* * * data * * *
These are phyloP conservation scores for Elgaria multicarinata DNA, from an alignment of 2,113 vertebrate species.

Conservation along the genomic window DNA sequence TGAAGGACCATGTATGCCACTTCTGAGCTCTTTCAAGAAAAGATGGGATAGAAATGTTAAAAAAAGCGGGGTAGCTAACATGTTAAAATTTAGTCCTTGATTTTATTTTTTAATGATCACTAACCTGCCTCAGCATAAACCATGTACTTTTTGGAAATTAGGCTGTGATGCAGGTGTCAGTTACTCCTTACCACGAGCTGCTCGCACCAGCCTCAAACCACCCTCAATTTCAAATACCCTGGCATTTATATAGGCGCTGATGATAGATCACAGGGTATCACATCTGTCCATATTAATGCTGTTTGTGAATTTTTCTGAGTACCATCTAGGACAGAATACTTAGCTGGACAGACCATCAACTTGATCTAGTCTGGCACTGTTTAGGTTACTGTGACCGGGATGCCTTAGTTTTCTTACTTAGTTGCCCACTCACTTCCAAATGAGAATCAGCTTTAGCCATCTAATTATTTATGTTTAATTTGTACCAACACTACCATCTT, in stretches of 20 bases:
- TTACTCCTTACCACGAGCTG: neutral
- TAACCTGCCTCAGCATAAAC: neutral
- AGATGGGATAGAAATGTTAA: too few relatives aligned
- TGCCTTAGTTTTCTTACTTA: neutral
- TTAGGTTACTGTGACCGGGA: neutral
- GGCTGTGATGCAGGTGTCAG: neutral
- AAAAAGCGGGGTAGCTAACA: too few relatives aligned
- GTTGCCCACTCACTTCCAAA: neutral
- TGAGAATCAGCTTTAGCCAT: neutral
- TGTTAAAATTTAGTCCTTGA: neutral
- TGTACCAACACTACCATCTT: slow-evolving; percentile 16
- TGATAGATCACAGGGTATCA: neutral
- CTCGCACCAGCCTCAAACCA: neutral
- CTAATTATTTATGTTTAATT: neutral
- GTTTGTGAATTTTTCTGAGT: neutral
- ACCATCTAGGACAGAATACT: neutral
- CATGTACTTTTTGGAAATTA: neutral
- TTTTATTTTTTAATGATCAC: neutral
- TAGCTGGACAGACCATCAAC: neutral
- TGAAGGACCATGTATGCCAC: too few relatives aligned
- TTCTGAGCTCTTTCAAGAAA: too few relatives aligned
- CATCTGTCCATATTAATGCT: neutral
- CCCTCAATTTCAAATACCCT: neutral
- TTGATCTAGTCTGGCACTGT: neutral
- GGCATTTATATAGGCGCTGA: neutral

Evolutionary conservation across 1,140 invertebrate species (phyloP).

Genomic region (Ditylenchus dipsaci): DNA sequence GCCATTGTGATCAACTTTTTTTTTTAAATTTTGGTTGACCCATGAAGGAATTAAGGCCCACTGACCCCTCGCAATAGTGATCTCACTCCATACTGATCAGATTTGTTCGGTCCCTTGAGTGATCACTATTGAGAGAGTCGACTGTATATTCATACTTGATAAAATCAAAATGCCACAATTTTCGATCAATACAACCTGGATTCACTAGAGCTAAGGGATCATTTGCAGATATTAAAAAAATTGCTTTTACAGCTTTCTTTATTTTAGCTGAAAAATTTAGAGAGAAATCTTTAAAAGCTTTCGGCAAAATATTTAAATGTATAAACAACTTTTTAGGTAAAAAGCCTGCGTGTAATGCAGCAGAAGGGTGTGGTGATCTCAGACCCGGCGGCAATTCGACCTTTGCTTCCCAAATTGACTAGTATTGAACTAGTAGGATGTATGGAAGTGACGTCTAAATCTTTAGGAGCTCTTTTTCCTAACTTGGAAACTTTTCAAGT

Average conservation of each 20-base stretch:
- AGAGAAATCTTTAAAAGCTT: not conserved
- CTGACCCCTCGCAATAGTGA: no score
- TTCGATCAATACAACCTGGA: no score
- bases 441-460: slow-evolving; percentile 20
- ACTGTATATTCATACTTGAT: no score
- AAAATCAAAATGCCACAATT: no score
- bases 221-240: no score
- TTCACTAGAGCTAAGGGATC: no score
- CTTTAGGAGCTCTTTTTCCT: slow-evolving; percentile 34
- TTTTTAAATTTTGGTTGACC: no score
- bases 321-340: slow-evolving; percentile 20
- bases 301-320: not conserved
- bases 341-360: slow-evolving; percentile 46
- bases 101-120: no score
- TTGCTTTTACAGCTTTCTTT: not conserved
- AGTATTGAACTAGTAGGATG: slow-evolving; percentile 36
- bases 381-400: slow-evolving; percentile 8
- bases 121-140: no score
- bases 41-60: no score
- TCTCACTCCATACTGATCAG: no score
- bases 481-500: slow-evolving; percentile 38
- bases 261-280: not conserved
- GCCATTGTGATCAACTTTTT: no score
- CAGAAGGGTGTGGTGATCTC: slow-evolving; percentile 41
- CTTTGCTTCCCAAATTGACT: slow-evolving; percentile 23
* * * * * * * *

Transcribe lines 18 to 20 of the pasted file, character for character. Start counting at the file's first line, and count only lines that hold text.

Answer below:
- ACCATCTAGGACAGAATACT: neutral
- CATGTACTTTTTGGAAATTA: neutral
- TTTTATTTTTTAATGATCAC: neutral